Men. I am known to be a humorous patrician, and one that loves a cup of hot wine, without a drop of allaying Tiber in 't: said to be something imperfeet in favouring the thirst complaint; hasty, and tinder-like, upon too trivial motion : one that converses more with the buttock of the night, than with the forehead of the morning. What I think I utter, and spend my malice in my breath. Meeting two such weals-men as you are, (I cannot call you Lycurguses) if the drink you give me touch my palate adversely, I make a crooked face at it. I cannot say, your worships have delivered the matter well, when I find the ass in compound with the major part of your syllables; and though I must be content to bear with those that say you are reverend grave men, yet they lie deadly, that tell you, you have good faces. If you see this in the map of my microcosm, follows it, that I am known well enough, too ? What harm can your bissono conspectuities glean out of this character, if I be known well enough, too?

Bru. Come, sir, come; we know you well enough.

Men. You know neither me, yourselves, nor any thing. You are ambitious for poor -knaves' caps and legs: you wear out a good wholesome foreroon in hearing a cause between an orange-wife and a fosset-seller, and then adjourn* the controversy of three-pence to a second day of audience.--When you are hearing a matter between party and party, if you chance to be pinched with the colic, you make faces like mummers, set up the bloody flag against all patience, and, in roaring for a chamber-pot, dismiss the controversy pleading', the more entangled by your hearing: all the peace you make in their cause is calling both the parties knaves. You are a pair of strange ones.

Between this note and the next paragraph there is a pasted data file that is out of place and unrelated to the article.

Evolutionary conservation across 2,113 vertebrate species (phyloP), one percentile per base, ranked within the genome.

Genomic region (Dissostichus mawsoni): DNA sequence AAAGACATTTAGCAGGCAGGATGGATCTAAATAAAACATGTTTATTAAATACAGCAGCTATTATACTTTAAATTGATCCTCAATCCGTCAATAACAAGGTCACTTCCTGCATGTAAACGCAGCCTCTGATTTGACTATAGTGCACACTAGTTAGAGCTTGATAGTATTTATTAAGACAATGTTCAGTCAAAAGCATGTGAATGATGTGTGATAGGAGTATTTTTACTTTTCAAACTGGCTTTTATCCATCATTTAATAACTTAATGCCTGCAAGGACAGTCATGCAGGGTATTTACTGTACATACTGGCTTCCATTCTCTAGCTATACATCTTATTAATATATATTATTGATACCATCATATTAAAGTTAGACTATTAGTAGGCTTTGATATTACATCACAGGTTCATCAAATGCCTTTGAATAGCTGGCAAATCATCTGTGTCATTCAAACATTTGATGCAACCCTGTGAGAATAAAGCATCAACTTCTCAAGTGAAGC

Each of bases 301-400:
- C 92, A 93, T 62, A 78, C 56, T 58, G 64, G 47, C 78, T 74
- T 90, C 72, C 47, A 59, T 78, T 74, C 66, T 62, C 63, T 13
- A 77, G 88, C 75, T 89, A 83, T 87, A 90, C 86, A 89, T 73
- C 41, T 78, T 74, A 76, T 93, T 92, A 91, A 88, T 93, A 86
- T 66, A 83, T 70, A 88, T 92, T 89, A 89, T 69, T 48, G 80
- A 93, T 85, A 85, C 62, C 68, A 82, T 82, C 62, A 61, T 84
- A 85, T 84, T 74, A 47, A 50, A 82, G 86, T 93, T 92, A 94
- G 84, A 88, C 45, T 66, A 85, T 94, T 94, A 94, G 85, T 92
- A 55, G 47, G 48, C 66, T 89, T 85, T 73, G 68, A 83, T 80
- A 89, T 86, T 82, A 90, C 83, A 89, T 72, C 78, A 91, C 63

Bru. Come, come, you are well understood to be a perfecter giber for the table, than a necessary bencher in the Capitol.

Men. Our very priests must become mockers, if they 1 with not: in f. e. 2 first : in f. e.

4 rejourn: in f. e. 6 bleeding: in f. e.

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3 Blind.

shall encounter such ridiculous subjects as you are. When you speak best unto the purpose, it is not worth the wagging of your beards; and your beards deserve not so honourable a grave as to stuff a botcher's cushion, or to be entombed in an ass's pack-saddle. Yet you must be saying, Marcius is proud ; who, in' a cheap estimation, is worth all your predecessors since Deucalion, though, peradventure, some of the best of 'em were hereditary hangmen. Good den to your worships: more of your conversation would infect my brain, being the herdsmen of the beastly plebeians. I will be bold to take my leave of you. [BRUTUS and SICINIUS stand back.